News / Science & Technology

Google, Detroit Diverge on Road Map for Self-driving Cars

FILE - A Google self-driving car goes on a test drive near the Computer History Museum in Mountain View, Calif, May 14, 2014.
FILE - A Google self-driving car goes on a test drive near the Computer History Museum in Mountain View, Calif, May 14, 2014.
Reuters

In 2012, a small team of Google Inc engineers and business staffers met with several of the world's largest car makers, to discuss partnerships to build self-driving cars.

In one meeting, both sides were enthusiastic about the futuristic technology, yet it soon became clear that they would not be working together. The Internet search company and the automaker disagreed on almost every point, from car capabilities and time needed to get it to market to extent of collaboration.

It was as if the two were “talking a different language,” recalls one person who was present.

As Google expands beyond Web search and seeks a foothold in the automotive market, the company's eagerness has begun to reek of arrogance to some in Detroit, who see danger as well as promise in Silicon Valley.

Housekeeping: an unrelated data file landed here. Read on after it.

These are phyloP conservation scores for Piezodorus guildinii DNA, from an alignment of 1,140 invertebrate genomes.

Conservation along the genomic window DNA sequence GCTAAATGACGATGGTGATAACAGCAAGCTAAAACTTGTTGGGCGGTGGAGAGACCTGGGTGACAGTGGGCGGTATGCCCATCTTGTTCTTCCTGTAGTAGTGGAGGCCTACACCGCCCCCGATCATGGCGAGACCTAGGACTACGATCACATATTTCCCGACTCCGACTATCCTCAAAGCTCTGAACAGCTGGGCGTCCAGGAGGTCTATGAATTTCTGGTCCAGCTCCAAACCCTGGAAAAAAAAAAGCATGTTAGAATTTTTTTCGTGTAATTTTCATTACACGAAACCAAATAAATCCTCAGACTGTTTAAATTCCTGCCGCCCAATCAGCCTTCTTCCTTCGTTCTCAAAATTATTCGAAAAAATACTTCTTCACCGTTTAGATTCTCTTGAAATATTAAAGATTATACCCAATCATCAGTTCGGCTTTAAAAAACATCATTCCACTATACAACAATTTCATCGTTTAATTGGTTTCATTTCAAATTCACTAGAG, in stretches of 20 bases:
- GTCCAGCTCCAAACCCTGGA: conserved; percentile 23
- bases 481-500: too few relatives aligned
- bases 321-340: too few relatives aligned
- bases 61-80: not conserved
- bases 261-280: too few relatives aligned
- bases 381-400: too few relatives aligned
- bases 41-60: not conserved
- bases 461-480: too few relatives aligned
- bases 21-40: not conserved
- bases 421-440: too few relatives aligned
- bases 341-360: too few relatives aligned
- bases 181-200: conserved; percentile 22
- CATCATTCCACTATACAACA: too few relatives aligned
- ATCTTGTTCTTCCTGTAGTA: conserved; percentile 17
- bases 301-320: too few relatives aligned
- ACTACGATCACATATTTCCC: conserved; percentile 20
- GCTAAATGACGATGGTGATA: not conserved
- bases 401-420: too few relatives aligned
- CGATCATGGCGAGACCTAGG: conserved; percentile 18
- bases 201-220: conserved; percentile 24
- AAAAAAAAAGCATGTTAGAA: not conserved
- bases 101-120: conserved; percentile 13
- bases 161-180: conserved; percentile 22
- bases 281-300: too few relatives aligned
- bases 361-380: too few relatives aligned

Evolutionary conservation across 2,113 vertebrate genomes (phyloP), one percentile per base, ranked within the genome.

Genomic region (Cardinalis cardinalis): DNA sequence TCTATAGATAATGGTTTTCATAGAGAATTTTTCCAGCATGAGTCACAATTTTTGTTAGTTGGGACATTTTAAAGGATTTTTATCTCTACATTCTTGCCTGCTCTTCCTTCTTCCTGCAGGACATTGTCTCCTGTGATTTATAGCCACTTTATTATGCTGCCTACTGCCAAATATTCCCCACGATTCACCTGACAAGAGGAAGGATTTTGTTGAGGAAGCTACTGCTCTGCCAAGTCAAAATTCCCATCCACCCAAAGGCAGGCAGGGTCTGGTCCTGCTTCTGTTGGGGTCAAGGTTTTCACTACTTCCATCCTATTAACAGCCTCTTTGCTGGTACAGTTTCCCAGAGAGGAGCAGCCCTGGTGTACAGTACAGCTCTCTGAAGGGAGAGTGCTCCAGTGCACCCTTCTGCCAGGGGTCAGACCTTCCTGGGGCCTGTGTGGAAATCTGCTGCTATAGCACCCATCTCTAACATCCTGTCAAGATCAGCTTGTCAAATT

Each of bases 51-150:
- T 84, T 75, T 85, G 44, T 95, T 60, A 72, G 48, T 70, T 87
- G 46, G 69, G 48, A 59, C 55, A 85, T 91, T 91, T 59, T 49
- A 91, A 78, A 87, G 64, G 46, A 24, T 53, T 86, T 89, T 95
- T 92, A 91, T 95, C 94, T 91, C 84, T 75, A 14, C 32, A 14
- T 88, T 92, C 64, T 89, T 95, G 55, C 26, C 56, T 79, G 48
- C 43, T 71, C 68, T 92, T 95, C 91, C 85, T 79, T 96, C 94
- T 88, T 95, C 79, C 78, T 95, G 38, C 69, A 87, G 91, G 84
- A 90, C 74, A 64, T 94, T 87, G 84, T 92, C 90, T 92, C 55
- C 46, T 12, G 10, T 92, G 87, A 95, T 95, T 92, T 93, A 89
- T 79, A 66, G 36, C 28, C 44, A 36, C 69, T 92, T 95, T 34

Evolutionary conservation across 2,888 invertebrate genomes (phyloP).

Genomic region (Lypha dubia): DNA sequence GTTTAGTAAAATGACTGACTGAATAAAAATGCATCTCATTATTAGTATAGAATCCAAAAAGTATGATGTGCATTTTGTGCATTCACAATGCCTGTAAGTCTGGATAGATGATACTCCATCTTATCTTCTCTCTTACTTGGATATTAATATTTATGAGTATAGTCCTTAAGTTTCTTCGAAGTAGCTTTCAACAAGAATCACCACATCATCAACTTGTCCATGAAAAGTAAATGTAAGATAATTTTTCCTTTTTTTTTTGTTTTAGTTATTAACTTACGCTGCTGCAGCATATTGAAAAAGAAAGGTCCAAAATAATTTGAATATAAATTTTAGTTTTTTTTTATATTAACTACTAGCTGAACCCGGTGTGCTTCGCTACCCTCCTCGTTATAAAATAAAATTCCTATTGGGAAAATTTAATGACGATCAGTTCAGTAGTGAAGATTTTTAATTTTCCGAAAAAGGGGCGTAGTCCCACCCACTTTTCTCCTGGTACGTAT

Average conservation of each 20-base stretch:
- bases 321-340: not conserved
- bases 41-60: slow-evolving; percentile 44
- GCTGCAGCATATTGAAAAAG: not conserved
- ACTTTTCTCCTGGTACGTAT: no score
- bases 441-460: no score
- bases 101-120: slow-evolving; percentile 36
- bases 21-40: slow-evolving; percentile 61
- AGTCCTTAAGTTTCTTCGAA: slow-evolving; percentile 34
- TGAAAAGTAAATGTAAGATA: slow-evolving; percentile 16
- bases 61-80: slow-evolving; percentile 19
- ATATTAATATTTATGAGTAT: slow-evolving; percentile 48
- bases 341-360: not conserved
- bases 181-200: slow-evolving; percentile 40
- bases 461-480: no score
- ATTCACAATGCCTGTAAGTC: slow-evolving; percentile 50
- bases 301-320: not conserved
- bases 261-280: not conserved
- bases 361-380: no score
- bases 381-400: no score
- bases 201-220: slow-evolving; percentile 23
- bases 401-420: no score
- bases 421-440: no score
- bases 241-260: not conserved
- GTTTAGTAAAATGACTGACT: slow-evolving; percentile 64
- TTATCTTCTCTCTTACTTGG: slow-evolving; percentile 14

For now Google is moving forward on its own, building prototypes of fully autonomous vehicles that reject car makers' plans to gradually enhance existing cars with self-driving features. But Google's hopes of making autonomous cars a reality may eventually require working with Detroit, even the California company acknowledges. The alternative is to spend potentially billions of dollars to try to break into a century-old industry in which it has no experience.

“The auto companies are watching Google closely and trying to understand what its intentions and ambitions are,” said one person familiar with the auto industry, who asked to remain anonymous because of sensitive business relationships.

“Automakers are not sure if Google is their friend or their enemy, but they have a sneaking suspicion that whatever Google's going to do is going to cause upheaval in the industry.”

No steering wheel

Analysts estimate Google has invested tens of millions of dollars in an effort that's ultimately a side project. But car companies, all too familiar with the devastating financial and brand damage of recalls, would see any hiccups with the self-driving car as a threat to their main business.

Nowhere is the disconnect more evident than in Google's latest prototype. Two people sit abreast in the tiny pod-shaped car, which has a flexible windshield for safety and is topped by a spinning cone that helps navigation. The electric vehicles, unveiled in May, are limited to a maximum speed of 25 miles per hour and do away with several decades-long constants in motoring: the steering wheel, brake pedal and accelerator pedal.